Last Saturday, I had a wonderful experience in the midst of absolute tragedy. It was an unfortunate task but an incredible honor to officiate a memorial service for a young mother and wife. Her death was sudden, unexplained, and unexpected to say the least. Naturally, the family and the community around them (myself included) were saddened and  heartbroken. However, what I witnessed in our community was astounding.  In fact, I think the Haslet community as a whole operated the way the local church was designed to from the beginning.

Sendera Ranch sign


It is always encouraging, but really not much of a shock to see people in this tight-knit community come together to meet the needs of one of our own. But this time was different. One of the needs provided for this time was a bit unique– they put on a funeral. Yes, they put on a funeral! The memorial service was held at our Fellowship of the Parks Haslet campus, but the bulk of the work was done by co-workers, friends, and neighbors of the family. About 20 people were waiting for me when I arrived at the church Saturday afternoon. They received floral deliveries, prepped the lobby, greeted, served as ushers, set up food, handed out programs, worked the media booth, and more.  The Bible  instructs us to  “not love with words or speech but with actions and in truth” (1John3:18). The actions of the friends, family, co-workers and neighbors spoke loudly about the love they had for this family.


You might be wondering who thought to recruit 20 people to plan a memorial service. And the answer makes perfect sense. The one who spearheaded this whole thing is man who was cared for by this community when he lost his own young wife just a couple years ago. He’s just one of many others who have been the recipient of local community outreach. I have lived in the Sendera Ranch community in Haslet for 11 years and have lost count of how many times I’ve seen our neighbors come together to support each other. As a great example of what we as the church have been called to do, these neighbors have NOT gotten tired of coming together to do good for others. The Apostle Paul urges us to work together for the good of all and to not let fatigue get in the way of doing good works (Gal 6:8-10).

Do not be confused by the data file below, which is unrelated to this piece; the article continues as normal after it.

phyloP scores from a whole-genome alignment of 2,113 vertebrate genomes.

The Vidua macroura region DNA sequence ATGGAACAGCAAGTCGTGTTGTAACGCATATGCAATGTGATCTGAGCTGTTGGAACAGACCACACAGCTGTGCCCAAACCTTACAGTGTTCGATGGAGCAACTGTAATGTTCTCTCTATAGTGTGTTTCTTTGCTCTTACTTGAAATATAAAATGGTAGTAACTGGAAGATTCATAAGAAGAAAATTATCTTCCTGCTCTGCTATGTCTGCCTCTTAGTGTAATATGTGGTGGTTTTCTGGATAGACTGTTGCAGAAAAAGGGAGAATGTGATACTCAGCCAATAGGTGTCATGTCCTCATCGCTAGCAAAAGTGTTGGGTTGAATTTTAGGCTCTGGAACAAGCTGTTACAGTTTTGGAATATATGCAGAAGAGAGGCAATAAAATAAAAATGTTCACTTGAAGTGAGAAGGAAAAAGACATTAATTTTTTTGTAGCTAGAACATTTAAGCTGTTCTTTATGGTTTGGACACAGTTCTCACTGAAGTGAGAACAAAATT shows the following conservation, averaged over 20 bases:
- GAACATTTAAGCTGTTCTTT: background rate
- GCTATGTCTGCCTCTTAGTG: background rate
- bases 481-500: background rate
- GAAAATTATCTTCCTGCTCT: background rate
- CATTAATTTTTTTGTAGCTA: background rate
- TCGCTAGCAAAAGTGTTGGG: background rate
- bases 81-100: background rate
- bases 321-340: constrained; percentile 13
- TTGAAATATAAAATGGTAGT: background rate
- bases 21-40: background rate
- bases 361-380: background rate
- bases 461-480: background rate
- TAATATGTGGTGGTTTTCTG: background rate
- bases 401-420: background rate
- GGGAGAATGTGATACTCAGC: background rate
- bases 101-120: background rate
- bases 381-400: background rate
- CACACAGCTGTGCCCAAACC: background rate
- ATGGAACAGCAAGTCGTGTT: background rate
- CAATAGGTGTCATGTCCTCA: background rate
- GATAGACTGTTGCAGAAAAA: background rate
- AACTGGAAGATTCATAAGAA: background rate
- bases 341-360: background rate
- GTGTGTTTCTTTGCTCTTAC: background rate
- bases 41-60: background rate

We are told in the book of Acts that the first churches, or community of believers, sold their property and possessions to give to anyone in need. I’ve seen hundreds of people (not an exaggeration) show up to a fundraiser for a single family, yearly traditions started to honor a military family who lost a son, and tradesmen provide free services to those that couldn’t afford it.

There are numerous stories of houses being furnished for single moms, kids being clothed, school supplies being purchased, rent being paid, jobs being offered, and even people taking others into their homes for a spell. This happens for the guy that everyone knows, the quiet family you never hear from, and the family that just moved in. It is amazing how one person’s troubles can bring out the best in a large number of families. And it’s unfortunate that this is not always the case everywhere.

I am incredibly grateful that our church gets to actively participate in an environment such as Haslet.  I’m grateful because I know that this kind of large-scale community doesn’t just happen. It isn’t just an instant reaction. It takes intentional and committed individuals who genuinely care about following Jesus and loving people.

I’ll leave you with a prayer and question:

My prayer:
For this  community and our church alike will never get tired of doing good,  being generous to anyone in need, and loving with more than words.

And my question:
How are you participating in and creating this kind of environment in your home, neighborhood, workplace, and your church?